You cannot get into your mind directly; it is not possible even for yogis. You cannot get into your conscious, subconscious or super conscious mind directly. There is no way, even yogis cannot do it, and if by chance they get in, they cannot get out. It is like the chakravyuha, the maze you get into and you do not know how to get out. However, the natural breath is with us all the time, yet we have never thought about it.
So you sit in your asana, concentrate on the nose tip, and do nothing. Don’t do anything. Just watch the breath. Don’t breathe in, don’t breathe out, let things happen. After 10 to 20 minutes, just try to discover what the sound of the breath is like. Every breath has sound, everything has sound. If you watch the sound of the breath closely, you will discover the mantra So Ham or Ham So. The ingoing breath is So and the outgoing breath is Ham, or the outgoing breath is Ham and the ingoing breath is So. You can either think of So Ham or Ham So, in any order you like.
After practising this for 15 or 20 minutes, without losing awareness of the breath, you should continue. Then you sometimes feel So Ham, sometimes you feel Ham So. Sometimes there is a continuous flow of awareness in the form So Ham, So Ham, So Ham, So Ham. You do not know if you are starting with So or with Ham. You are in a confusion but you are transcending the idea of So Ham and Ham So, both. At this time, when you are not sure what you are doing, whether it is So Ham or Ham So, you take your mind to the mid eyebrow centre called bhrumadhya, and here you experience the flow of breath, that’s all. It takes about 20 minutes or half an hour, minimum it is 10 minutes, maximum it could be one hour. This is one method of meditation.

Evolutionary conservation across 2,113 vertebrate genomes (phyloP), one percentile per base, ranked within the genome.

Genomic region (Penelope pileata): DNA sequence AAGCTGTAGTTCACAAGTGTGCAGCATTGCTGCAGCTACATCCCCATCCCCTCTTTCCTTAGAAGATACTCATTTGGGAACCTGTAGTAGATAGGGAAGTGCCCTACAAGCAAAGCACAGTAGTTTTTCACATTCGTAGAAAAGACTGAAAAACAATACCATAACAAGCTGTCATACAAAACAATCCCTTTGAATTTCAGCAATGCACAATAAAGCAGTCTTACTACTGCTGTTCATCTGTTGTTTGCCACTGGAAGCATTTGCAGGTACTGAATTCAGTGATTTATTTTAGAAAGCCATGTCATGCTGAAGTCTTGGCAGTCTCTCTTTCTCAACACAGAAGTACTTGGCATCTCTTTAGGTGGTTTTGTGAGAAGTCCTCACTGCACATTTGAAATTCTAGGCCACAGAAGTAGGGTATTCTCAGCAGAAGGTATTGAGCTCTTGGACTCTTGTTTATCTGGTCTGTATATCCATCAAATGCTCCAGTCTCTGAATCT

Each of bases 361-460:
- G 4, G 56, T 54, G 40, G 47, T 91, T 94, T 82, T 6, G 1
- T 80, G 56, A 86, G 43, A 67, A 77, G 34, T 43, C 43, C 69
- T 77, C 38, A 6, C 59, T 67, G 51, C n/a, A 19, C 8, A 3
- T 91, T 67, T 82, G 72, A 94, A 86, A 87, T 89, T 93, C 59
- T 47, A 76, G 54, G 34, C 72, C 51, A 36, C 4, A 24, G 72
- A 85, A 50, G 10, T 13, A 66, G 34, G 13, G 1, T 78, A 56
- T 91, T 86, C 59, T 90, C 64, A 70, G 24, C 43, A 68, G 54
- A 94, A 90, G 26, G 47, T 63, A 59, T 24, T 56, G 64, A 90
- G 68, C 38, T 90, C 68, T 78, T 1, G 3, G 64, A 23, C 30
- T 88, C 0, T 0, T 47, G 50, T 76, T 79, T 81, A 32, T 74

There are other methods also which you will have to practise after ascertaining them from your guru. Another method is japa yoga, the practice of mantra in which control of the mind is not involved, but where you are trying to awaken the inner awareness through the mantra.
According to raja yoga, dhyana yoga is the state proceeding samadhi. Samadhi is that state where the awareness is felt in its totality. It is not unawareness, it is not unconsciousness, it is the total awareness. You feel the awareness but you do not feel ‘you’. You do not feel anything else. This is the most important aspect of man’s life. Through the practice of yoga, we should try to develop this.
Finally, a lot of work is being done on meditation by scientists in different countries. In Melbourne, Australia, a doctor is doing research on the effect of meditation on cancer. He was a very renowned doctor and is now totally dedicated to cancer therapy. He has evolved three methods: yoga nidra, pranayama and meditation. Thousands of students who are suffering from malignant tumour go to his class. He gives them these three practices. Besides teaching these practices, he is also conducting research on the effect of meditation on the changes taking place in the body.
Just as you try to create a change in your physical body through asana and pranayama, you can bring about a change in your physical body through meditation more quickly and more positively. It has been found that through meditation, the haemoglobin count has been improved. Through meditation, the growth of cancer has been stopped, and some of the psychological, psychosomatic disorders can be arrested. In this way, scientists are working on greater possibilities. It is said that regular practice of meditation can not only make you free from sickness, but it can change the elements of the body. Meditation can change the contents of the body, and that is written in the yoga shastras as well.
In this fine place that you have here, I am giving a very important way for everybody. If you devote half an hour every day for dhyana yoga, you will find that your attending this meeting has been an important landmark of your life.
28 January 1982, Kovalam Beach Yoga Centre, Trivandrum, Kerala